* Rivals file suits to assert influence over VKontakte
* Social network has been forum for anti-Putin protest
* Founder has teamed up with Putin ally Usmanov
By Maria Kiselyova
MOSCOW, April 7 A dispute between shareholders
in Russia's biggest social network escalated on Monday, as the
rivals took legal action to assert their influence over a
business that has been used as a platform for opposition groups.
Known as Russia's answer to Facebook, VKontakte has
been the focus of an ownership battle since last April when the
United Capital Partners (UCP) fund bought 48 percent of the
shares, becoming its then biggest shareholder.
Rival Mail.Ru, which has in the meantime joined
forces with VK founder and chief executive Pavel Durov to become
the biggest investor, contested the UCP transaction in a lawsuit
filed by a subsidiary.
Durov has clashed with authorities for providing a forum for
opposition activists to organise protests against Vladimir
Putin, including in 2011 when tens of thousands came out on to
the streets in the biggest challenge yet to the Russian leader.
But Mail.Ru is controlled by a Putin ally, Russia'a richest
man Alisher Usmanov, prompting liberal commentators to portray
the alliance between it and Durov as part of a wider Kremlin
clampdown on dissent.
Durov and Mail.Ru say they had pre-emptive rights to the
stake that UCP bought from VK co-founders last year.
The deal was followed by months of friction between UCP and
Durov that seemingly culminated last week in Durov's resignation
which he later revoked, saying his departure would have
threatened the company's future.
"I have repeatedly said it and will repeat it today, the
sale of 48 percent of shares was illegal, and UCP is not a
legitimate shareholder of VKontakte," Durov said on Monday on
his vk.com page.
VK, the second largest social media network in Europe after
Facebook, has 240 million separate user accounts and attracts
around 60 million users daily who log on to share news, views
Durov, whose success in building VK has drawn comparisons to
Facebook's founder Mark Zuckerberg, sold his 12 percent VK stake
in January to Bullion Development Limited, a company
beneficially owned by Usmanov's ally Ivan Tavrin, the CEO of
mobile operator Megafon.
Tavrin later sold Bullion to Mail.Ru, which now owns 52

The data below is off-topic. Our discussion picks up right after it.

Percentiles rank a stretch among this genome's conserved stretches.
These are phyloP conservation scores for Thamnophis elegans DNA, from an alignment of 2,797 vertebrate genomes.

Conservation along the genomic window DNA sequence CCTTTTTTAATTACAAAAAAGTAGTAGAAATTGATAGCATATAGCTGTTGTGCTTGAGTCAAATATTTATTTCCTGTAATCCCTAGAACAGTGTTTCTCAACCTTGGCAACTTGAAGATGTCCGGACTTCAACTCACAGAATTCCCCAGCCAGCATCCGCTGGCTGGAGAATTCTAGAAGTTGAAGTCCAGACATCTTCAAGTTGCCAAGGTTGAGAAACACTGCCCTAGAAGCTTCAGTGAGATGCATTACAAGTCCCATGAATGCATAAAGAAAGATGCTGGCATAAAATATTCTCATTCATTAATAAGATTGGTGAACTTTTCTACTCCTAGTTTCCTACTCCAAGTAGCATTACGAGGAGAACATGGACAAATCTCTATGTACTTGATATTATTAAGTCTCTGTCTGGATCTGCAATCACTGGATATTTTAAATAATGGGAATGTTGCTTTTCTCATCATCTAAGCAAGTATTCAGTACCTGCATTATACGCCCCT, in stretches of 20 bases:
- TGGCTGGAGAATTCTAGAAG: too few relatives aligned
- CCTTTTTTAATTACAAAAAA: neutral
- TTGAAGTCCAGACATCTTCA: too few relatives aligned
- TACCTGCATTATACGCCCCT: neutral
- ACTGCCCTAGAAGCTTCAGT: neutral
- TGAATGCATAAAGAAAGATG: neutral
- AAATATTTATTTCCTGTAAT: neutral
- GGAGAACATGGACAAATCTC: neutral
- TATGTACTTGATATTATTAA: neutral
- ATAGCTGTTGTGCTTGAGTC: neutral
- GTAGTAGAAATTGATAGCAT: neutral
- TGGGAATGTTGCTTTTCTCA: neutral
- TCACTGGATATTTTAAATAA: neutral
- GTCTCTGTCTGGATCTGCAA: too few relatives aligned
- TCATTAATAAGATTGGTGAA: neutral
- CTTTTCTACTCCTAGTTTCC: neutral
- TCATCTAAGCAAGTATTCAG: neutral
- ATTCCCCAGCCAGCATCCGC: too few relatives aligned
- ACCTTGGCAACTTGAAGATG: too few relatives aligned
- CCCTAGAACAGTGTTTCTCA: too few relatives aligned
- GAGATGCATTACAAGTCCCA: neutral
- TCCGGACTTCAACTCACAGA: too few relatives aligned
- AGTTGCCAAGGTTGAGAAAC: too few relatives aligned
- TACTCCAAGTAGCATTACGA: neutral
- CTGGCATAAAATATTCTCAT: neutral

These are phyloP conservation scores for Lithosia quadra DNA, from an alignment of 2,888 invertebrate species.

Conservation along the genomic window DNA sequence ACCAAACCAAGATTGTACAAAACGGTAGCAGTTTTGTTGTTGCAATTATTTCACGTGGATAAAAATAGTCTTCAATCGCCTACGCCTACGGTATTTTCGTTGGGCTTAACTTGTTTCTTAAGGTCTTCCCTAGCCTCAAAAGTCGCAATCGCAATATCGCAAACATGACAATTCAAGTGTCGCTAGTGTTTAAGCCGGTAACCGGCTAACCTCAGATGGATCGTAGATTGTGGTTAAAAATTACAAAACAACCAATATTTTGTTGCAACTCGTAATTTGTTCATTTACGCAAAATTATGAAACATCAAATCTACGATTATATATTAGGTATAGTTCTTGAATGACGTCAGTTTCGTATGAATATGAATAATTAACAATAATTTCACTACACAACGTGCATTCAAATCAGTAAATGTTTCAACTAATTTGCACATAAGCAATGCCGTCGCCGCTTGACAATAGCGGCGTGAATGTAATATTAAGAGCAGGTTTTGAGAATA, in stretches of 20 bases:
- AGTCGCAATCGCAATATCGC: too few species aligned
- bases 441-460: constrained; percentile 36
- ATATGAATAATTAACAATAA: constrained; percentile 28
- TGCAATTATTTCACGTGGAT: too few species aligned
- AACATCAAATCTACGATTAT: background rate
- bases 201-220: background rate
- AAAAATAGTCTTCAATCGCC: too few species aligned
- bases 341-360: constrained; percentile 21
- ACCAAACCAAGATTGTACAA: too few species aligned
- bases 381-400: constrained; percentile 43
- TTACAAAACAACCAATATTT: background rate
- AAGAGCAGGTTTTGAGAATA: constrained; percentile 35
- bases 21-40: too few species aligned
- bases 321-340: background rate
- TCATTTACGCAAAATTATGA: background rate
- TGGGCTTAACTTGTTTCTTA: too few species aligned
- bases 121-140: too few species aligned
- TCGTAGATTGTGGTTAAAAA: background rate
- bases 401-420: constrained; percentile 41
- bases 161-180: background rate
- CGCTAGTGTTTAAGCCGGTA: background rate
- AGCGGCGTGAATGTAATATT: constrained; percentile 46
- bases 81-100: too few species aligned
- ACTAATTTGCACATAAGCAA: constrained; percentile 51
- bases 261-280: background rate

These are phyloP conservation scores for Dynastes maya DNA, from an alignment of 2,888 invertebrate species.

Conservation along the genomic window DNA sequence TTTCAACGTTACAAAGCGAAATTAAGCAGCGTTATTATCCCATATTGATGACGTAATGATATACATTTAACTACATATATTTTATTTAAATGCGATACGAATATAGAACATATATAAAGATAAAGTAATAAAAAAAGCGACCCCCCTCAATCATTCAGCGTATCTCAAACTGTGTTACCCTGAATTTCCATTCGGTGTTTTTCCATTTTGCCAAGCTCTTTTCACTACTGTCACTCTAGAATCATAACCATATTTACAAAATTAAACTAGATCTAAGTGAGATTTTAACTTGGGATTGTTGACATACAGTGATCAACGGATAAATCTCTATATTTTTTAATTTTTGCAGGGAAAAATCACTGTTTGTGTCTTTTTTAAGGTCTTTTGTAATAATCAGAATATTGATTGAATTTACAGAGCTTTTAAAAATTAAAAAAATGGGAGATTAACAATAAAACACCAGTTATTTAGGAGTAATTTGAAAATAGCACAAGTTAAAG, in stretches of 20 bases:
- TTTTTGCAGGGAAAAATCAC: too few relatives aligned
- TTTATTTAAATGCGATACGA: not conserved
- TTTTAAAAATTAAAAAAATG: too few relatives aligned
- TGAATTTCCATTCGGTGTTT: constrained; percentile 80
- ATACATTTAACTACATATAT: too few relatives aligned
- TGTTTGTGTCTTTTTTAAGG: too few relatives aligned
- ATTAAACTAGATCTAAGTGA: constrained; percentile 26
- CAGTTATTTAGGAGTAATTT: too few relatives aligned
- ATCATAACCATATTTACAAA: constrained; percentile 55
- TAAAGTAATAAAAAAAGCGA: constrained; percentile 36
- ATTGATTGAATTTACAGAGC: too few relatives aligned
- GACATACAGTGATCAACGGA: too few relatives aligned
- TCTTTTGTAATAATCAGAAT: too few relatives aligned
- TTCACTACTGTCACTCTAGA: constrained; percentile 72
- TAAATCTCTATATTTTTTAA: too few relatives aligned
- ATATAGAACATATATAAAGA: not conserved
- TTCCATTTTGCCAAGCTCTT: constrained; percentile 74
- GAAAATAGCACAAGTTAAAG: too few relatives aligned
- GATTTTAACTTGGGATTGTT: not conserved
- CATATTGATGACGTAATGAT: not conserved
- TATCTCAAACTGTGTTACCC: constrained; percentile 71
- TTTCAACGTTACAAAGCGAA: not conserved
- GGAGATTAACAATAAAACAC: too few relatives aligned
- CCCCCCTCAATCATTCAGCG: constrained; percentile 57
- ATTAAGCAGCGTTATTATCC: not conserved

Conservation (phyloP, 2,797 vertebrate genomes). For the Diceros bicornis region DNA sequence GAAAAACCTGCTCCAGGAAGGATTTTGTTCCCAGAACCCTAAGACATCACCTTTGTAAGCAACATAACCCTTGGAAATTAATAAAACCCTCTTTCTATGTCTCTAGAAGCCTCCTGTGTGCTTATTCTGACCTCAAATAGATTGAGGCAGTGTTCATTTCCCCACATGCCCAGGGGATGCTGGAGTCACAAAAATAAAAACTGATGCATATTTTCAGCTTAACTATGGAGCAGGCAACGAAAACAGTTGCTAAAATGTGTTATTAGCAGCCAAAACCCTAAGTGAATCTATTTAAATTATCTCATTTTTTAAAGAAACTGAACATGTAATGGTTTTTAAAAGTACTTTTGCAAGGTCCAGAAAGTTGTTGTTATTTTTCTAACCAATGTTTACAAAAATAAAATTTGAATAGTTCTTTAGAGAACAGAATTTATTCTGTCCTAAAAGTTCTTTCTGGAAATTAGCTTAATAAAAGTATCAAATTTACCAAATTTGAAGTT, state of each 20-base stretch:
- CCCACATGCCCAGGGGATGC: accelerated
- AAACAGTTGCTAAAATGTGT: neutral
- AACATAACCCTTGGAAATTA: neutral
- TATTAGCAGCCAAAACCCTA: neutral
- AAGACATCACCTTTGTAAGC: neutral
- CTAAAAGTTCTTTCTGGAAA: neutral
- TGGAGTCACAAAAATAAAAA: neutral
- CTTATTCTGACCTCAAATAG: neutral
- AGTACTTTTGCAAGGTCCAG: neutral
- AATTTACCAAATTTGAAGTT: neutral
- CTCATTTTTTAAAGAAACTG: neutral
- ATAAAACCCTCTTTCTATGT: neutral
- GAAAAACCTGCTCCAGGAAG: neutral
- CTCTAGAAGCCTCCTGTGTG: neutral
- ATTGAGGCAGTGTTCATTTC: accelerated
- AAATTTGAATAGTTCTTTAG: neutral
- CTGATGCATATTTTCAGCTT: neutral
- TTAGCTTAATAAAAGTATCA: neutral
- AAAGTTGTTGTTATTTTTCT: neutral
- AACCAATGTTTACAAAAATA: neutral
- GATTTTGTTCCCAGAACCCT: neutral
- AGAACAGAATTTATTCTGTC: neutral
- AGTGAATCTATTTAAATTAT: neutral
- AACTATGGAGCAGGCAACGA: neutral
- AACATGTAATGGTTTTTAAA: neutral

percent of VK shares.
Konstantin Belov, an analyst at Uralsib, said the dispute
would likely have a limited impact on Mail.Ru shares but could
hamper the long-term development of the social networking site.
"Taking into account that the Internet market and social
media in particular are changing very fast, could it be that VK
will miss some of the changes on the market because of this
mess?" he said.
In a statement on Monday, Mail.Ru's Bullion said it had
filed a lawsuit against two VK shareholders in turn owned by UCP
and its managing partner Ilya Sherbovich - Blesmir Developments
Limited and Palagon Limited.
Bullion alleges that the sale of these firms to UCP was in
breach of the VK shareholder agreement, including a requirement
to offer shares in VK to the other shareholders first, and is
seeking to reverse the deal.
A spokesman for Bullion declined to name the court or say in
which jurisdiction the lawsuit had been filed.
UCP said its deal was legitimate.
"This is nothing more than an awkward attempt by Durov to
defend himself against our legitimate claims against him," said
UCP partner Yuri Kachuro in an email.
UCP said earlier on Monday it had begun legal action against
Durov and Mail.Ru over the launch of the Telegram instant
messaging application, developed by Durov.
UCP said Durov had "improperly diverted to himself corporate
opportunities which he was duty bound to pursue, if at all,
within the business of VK.Com" and that VK was "the proper
owner" of the Telegram business, the fund said in a statement.
(Reporting by Maria Kiselyova and Anastasia Teterevleva;
Editing by Elizabeth Piper and John Stonestreet)